I have no issues what so ever with pharmaceutical help for addiction such as Methadone or Suboxone. What I do take issue is with newspapers reporting that a drug like Suboxone is a miracle drug because now small town people won’t have to go to the big city for treatment, they can get treatment on an outpatient basis from their own physicians.
While I understand that physicians must first become certified to be able to prescribe Suboxone, I’m just a little skeptical about the type of recovery program a patient will be expected to participate in while they are taking their Suboxone if it is being prescribed by their primary care physician.
If you have been keeping up with your local news at all, I’m sure you will agree that arrests involving possession of Suboxone is becoming more and more common (at least it’s that way in Massachusetts). How is this Suboxone getting in the hands of people on the streets? Someone is given a prescription for it by their primary care physician, they go get it at the pharmacy, and then proceed to sell it to someone for some pretty good money.
Why is this? Because taking Suboxone does not require daily attendance to your doctors office. You get a prescription for it, right from the start, and have your medication at home. This is unlike a methadone program where for a while you have to go to the clinic to be given your daily dose under supervision.
I do understand that there are some positive aspects of being able to prescribe Suboxone to patients and have them be responsible for self dosing. Not everyone is near a treatment facility. If we want people to start recovery with the use pharmaceutical help, we can’t make it impossible for them to get to it.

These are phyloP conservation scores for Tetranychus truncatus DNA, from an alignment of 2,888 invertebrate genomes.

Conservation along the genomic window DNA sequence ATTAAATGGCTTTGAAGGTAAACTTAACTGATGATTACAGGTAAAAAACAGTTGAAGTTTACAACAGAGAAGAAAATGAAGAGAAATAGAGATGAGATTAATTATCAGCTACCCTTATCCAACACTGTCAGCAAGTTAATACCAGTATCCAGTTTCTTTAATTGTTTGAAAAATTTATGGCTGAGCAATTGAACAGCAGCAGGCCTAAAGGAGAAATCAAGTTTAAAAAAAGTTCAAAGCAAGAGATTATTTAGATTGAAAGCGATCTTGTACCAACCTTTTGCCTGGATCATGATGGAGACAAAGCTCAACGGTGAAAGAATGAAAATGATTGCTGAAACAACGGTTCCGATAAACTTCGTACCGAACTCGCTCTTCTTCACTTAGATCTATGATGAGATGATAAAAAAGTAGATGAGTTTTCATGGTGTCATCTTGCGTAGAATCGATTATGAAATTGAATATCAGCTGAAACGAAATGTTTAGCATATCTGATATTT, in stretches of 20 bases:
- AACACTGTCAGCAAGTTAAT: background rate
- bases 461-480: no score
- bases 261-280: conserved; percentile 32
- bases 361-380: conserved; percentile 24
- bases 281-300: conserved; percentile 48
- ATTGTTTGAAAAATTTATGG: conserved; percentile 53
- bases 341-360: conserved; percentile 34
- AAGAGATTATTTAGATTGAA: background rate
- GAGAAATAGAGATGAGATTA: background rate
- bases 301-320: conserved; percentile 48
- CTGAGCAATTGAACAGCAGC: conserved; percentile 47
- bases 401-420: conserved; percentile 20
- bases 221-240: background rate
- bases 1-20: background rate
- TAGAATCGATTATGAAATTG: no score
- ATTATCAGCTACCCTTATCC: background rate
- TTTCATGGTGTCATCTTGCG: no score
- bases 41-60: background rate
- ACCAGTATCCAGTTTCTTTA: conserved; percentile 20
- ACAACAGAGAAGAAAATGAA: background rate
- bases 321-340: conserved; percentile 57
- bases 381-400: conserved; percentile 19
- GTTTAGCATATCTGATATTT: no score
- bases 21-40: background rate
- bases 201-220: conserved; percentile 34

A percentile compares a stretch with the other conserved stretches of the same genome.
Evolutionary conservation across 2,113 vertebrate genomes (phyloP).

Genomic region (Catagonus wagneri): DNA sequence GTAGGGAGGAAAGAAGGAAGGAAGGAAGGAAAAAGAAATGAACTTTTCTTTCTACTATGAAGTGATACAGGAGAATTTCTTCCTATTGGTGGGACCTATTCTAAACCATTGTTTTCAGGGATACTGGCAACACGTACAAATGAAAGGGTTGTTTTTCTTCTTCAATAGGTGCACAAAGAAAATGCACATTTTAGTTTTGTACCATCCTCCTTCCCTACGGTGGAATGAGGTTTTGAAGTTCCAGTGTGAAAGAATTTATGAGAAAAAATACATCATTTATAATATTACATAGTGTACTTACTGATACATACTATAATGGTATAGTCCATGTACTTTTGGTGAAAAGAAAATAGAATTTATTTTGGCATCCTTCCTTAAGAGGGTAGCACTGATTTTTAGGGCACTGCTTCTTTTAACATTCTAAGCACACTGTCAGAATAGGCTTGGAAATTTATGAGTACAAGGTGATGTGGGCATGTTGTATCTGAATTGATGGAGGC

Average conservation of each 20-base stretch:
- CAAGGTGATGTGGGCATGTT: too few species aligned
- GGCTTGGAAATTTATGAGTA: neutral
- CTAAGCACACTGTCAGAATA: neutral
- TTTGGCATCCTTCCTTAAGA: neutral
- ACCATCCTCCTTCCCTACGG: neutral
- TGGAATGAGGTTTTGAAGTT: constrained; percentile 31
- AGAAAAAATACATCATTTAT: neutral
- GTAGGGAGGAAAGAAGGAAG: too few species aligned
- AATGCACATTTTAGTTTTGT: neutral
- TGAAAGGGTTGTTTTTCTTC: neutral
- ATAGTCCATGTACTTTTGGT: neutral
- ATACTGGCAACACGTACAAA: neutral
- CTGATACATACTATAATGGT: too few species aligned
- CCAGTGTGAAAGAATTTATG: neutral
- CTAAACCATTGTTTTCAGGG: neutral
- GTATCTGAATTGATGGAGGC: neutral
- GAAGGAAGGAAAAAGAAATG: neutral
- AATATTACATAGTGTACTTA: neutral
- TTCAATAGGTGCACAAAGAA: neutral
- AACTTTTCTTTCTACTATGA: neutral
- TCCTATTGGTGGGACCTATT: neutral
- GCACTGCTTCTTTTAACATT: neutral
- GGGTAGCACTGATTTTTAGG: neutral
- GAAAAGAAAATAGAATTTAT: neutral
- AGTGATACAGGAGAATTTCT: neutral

Being able to take your medication at home instead of staying in an inpatient facility makes treatment possible for those who cannot afford the inpatient facilities.
I guess my main concern is that people are going to see Suboxone as a quick fix kind of drug. If they are addicted to opiates, they can go to a doctor who is certified to prescribe Suboxone and they can get themselves enough of a supply to get through the acute withdrawal stages. But what happens after that?
If they are not actively pursuing recovery…they will go right back to opiates once their prescription for Suboxone runs out. Getting the drugs out of your system isn’t the problem with most people it’s keeping them out of your system that is the hard part.
So while I do agree that when coupled with a strong recovery program, Suboxone is a really good aid in helping someone stop their addiction. I think it’s giving people the wrong idea to be calling this a miracle drug.